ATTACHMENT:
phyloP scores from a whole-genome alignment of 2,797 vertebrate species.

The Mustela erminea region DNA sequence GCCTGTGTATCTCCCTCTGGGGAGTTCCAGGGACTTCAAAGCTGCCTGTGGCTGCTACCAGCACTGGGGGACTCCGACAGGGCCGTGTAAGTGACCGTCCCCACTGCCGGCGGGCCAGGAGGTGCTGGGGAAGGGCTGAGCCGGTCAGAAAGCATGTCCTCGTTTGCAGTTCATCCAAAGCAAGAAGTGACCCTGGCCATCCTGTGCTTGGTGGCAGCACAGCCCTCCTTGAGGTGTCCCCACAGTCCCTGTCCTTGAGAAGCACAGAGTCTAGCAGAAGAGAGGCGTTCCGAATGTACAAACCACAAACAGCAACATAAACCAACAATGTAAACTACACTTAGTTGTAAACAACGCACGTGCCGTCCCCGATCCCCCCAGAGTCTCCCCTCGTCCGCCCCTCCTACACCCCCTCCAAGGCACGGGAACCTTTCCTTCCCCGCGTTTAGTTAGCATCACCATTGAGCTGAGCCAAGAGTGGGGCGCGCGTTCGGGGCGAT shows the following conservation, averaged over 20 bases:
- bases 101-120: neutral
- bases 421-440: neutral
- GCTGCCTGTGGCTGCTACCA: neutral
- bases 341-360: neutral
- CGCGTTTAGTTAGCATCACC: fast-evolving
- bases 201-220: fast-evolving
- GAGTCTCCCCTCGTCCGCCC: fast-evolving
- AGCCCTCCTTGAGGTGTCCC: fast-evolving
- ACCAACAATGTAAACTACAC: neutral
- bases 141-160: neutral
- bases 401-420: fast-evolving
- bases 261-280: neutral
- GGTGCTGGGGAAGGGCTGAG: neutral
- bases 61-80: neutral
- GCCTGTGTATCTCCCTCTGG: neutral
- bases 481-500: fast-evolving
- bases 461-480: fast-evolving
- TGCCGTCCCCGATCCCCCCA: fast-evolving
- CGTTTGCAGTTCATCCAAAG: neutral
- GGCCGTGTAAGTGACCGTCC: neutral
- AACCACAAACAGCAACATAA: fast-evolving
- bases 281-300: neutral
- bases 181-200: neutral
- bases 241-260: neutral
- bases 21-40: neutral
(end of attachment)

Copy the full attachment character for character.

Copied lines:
phyloP scores from a whole-genome alignment of 2,797 vertebrate species.

The Mustela erminea region DNA sequence GCCTGTGTATCTCCCTCTGGGGAGTTCCAGGGACTTCAAAGCTGCCTGTGGCTGCTACCAGCACTGGGGGACTCCGACAGGGCCGTGTAAGTGACCGTCCCCACTGCCGGCGGGCCAGGAGGTGCTGGGGAAGGGCTGAGCCGGTCAGAAAGCATGTCCTCGTTTGCAGTTCATCCAAAGCAAGAAGTGACCCTGGCCATCCTGTGCTTGGTGGCAGCACAGCCCTCCTTGAGGTGTCCCCACAGTCCCTGTCCTTGAGAAGCACAGAGTCTAGCAGAAGAGAGGCGTTCCGAATGTACAAACCACAAACAGCAACATAAACCAACAATGTAAACTACACTTAGTTGTAAACAACGCACGTGCCGTCCCCGATCCCCCCAGAGTCTCCCCTCGTCCGCCCCTCCTACACCCCCTCCAAGGCACGGGAACCTTTCCTTCCCCGCGTTTAGTTAGCATCACCATTGAGCTGAGCCAAGAGTGGGGCGCGCGTTCGGGGCGAT shows the following conservation, averaged over 20 bases:
- bases 101-120: neutral
- bases 421-440: neutral
- GCTGCCTGTGGCTGCTACCA: neutral
- bases 341-360: neutral
- CGCGTTTAGTTAGCATCACC: fast-evolving
- bases 201-220: fast-evolving
- GAGTCTCCCCTCGTCCGCCC: fast-evolving
- AGCCCTCCTTGAGGTGTCCC: fast-evolving
- ACCAACAATGTAAACTACAC: neutral
- bases 141-160: neutral
- bases 401-420: fast-evolving
- bases 261-280: neutral
- GGTGCTGGGGAAGGGCTGAG: neutral
- bases 61-80: neutral
- GCCTGTGTATCTCCCTCTGG: neutral
- bases 481-500: fast-evolving
- bases 461-480: fast-evolving
- TGCCGTCCCCGATCCCCCCA: fast-evolving
- CGTTTGCAGTTCATCCAAAG: neutral
- GGCCGTGTAAGTGACCGTCC: neutral
- AACCACAAACAGCAACATAA: fast-evolving
- bases 281-300: neutral
- bases 181-200: neutral
- bases 241-260: neutral
- bases 21-40: neutral